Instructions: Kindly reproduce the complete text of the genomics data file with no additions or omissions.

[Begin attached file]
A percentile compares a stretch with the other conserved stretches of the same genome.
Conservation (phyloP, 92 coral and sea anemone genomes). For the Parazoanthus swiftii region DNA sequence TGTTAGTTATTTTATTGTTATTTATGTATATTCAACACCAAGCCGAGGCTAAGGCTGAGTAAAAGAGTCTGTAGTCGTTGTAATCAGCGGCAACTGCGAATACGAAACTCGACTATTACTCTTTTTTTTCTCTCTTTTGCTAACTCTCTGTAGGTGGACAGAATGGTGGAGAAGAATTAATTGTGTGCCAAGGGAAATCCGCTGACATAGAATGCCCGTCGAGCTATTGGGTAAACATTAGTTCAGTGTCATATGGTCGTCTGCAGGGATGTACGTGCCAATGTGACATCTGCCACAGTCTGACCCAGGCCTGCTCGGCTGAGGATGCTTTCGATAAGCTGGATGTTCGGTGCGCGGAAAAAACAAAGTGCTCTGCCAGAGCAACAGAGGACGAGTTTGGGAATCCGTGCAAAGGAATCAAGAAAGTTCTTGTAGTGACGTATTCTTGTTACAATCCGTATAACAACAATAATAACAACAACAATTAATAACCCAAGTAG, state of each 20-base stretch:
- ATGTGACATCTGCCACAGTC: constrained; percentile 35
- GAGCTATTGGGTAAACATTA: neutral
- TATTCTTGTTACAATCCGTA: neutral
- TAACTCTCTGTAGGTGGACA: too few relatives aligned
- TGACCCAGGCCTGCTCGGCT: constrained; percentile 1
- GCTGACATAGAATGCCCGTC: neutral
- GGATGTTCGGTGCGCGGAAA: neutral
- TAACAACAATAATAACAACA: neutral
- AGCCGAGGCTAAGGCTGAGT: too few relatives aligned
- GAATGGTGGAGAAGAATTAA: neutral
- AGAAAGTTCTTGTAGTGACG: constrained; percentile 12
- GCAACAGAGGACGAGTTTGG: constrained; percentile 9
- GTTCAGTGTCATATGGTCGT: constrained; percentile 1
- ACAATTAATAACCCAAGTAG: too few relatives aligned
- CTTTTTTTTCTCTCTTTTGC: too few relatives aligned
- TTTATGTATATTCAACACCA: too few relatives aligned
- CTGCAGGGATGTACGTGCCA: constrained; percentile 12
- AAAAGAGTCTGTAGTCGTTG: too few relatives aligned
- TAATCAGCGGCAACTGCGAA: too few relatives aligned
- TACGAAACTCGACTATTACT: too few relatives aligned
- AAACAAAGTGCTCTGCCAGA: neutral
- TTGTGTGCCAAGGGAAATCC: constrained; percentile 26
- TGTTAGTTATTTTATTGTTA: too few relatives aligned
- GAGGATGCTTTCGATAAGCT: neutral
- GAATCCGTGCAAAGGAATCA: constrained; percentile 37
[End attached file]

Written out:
A percentile compares a stretch with the other conserved stretches of the same genome.
Conservation (phyloP, 92 coral and sea anemone genomes). For the Parazoanthus swiftii region DNA sequence TGTTAGTTATTTTATTGTTATTTATGTATATTCAACACCAAGCCGAGGCTAAGGCTGAGTAAAAGAGTCTGTAGTCGTTGTAATCAGCGGCAACTGCGAATACGAAACTCGACTATTACTCTTTTTTTTCTCTCTTTTGCTAACTCTCTGTAGGTGGACAGAATGGTGGAGAAGAATTAATTGTGTGCCAAGGGAAATCCGCTGACATAGAATGCCCGTCGAGCTATTGGGTAAACATTAGTTCAGTGTCATATGGTCGTCTGCAGGGATGTACGTGCCAATGTGACATCTGCCACAGTCTGACCCAGGCCTGCTCGGCTGAGGATGCTTTCGATAAGCTGGATGTTCGGTGCGCGGAAAAAACAAAGTGCTCTGCCAGAGCAACAGAGGACGAGTTTGGGAATCCGTGCAAAGGAATCAAGAAAGTTCTTGTAGTGACGTATTCTTGTTACAATCCGTATAACAACAATAATAACAACAACAATTAATAACCCAAGTAG, state of each 20-base stretch:
- ATGTGACATCTGCCACAGTC: constrained; percentile 35
- GAGCTATTGGGTAAACATTA: neutral
- TATTCTTGTTACAATCCGTA: neutral
- TAACTCTCTGTAGGTGGACA: too few relatives aligned
- TGACCCAGGCCTGCTCGGCT: constrained; percentile 1
- GCTGACATAGAATGCCCGTC: neutral
- GGATGTTCGGTGCGCGGAAA: neutral
- TAACAACAATAATAACAACA: neutral
- AGCCGAGGCTAAGGCTGAGT: too few relatives aligned
- GAATGGTGGAGAAGAATTAA: neutral
- AGAAAGTTCTTGTAGTGACG: constrained; percentile 12
- GCAACAGAGGACGAGTTTGG: constrained; percentile 9
- GTTCAGTGTCATATGGTCGT: constrained; percentile 1
- ACAATTAATAACCCAAGTAG: too few relatives aligned
- CTTTTTTTTCTCTCTTTTGC: too few relatives aligned
- TTTATGTATATTCAACACCA: too few relatives aligned
- CTGCAGGGATGTACGTGCCA: constrained; percentile 12
- AAAAGAGTCTGTAGTCGTTG: too few relatives aligned
- TAATCAGCGGCAACTGCGAA: too few relatives aligned
- TACGAAACTCGACTATTACT: too few relatives aligned
- AAACAAAGTGCTCTGCCAGA: neutral
- TTGTGTGCCAAGGGAAATCC: constrained; percentile 26
- TGTTAGTTATTTTATTGTTA: too few relatives aligned
- GAGGATGCTTTCGATAAGCT: neutral
- GAATCCGTGCAAAGGAATCA: constrained; percentile 37